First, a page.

The Copper Rill for eating, drinking, and daydreaming
10.21.2013 - 10.21.2013 63 °F
Rill? What’s a rill? Maybe the new restaurant sign was a mistake? The Copper Rill? Do they mean “grill”? So I looked up the word.
Rill: a small stream or brook. Ah, discovered a new word. And found a new, favorite restaurant.
The Copper Rill restaurant sits in a pretty place. It’s across the street from the Snake River and the falls. Along the river is the greenbelt, a ribbon of verdant parkland that encircles the river in this high-desert town of Idaho Falls.
We discovered the Copper Rill shortly after they opened a few months ago. I had pushed my 88-year mother in her wheelchair on the greenbelt’s asphalt trail. And after cruisin’ for a while I was ready for lunch. “Let’s try that new place,” I said to my mother, pointing to its brick façade.
“Sounds like fun!” she said. She’s always enthusiastic about eating out.
“I hope they have beer,” I said.
Shandi Fujimoto owns and operates the Copper Rill with her partner Jud Wilcox, the chef. Shandi waits tables, keeps the books, manages the website, supervises the staff, and makes you feel like you’re a long-lost friend when she greets you.
On our third visit to the Copper Rill, Shandi came up to our table, “Hi, I’m Shandi. I’m sorry. I always try to meet our return customers. I don’t know how I missed you.”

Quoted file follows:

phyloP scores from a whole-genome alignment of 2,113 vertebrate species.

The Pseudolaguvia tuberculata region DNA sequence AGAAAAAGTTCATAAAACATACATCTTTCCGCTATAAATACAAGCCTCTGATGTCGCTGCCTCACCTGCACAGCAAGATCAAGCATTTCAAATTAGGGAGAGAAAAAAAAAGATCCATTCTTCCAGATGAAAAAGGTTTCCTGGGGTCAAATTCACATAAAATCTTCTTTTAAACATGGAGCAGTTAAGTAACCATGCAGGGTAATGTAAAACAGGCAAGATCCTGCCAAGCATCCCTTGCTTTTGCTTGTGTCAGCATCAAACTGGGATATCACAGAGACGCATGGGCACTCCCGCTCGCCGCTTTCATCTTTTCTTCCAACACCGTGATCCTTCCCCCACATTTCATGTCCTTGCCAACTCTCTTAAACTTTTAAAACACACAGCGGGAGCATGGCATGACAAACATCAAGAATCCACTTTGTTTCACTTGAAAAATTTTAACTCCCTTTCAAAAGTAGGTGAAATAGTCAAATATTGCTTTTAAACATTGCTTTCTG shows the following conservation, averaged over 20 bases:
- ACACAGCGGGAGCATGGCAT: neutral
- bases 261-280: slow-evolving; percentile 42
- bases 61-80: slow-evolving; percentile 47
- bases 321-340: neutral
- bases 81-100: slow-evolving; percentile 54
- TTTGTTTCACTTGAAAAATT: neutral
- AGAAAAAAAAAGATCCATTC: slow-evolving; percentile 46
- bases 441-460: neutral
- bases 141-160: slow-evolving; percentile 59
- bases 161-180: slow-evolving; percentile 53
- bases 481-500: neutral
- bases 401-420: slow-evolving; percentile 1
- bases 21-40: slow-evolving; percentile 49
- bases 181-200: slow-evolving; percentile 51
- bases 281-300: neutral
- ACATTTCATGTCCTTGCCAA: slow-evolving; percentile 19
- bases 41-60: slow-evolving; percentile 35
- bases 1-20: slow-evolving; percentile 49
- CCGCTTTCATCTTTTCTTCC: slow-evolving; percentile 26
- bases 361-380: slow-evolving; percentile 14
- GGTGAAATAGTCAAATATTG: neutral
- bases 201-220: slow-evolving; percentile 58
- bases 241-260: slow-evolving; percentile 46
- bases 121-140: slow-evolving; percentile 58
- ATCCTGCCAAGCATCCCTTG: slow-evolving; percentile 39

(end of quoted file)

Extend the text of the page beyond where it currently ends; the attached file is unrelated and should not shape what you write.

Since then, we’ve talked with Shandi half a dozen times. My mother considers her a friend. Shandi takes the time to talk and listen.
In fact, all the servers have a easy, friendly vibe— they make you feel that you belong.
So how do you teach people how to make you feel like a good friend? How do you radiate warmth and humor without appearing to be rushed? It must be a tricky business, but Shandi seems to have figured it out.
We’ve dined at the Copper Rill about dozen times in two months. The mahi mahi fish tacos are just right. I order mine with a fresh salad and dressings prepared from scratch. The sandwiches are fresh and generous in size and are served with your choice soup, house salad, roasted steak fries or chilled Thai vermicelli. The stir-fry is also a winner. The lunch prices are moderate ranging from about 8 to 12 dollars.
On August afternoons we sat outside at one of the patio tables dressed up in a black tablecloth with an umbrella over our heads. We absorbed the brief but bright Idaho summer— temps in the 80’s with low humidity. As the weather cooled, we’ve moved inside and sit by a window that’s ideal for daydreaming.
On our last visit, I look out the window and see a young woman jogging. Her stride is light, and her silhouette seems to float in front of the falls, a 1500-foot-wide cataract. In an instant she slides out of view. Water cascades over a diversion dam and rushes through lava rock and boulders.
Warm words from our server, Liz, awaken me from my reverie. “Would you like another beer?” she asks, smiling.
“Ah, you’ve talked me into it,” I say.
She politely laughs and returns with an I.P.A.
I look out the window again. A few more sips. A few more moments to eat, drink, and daydream.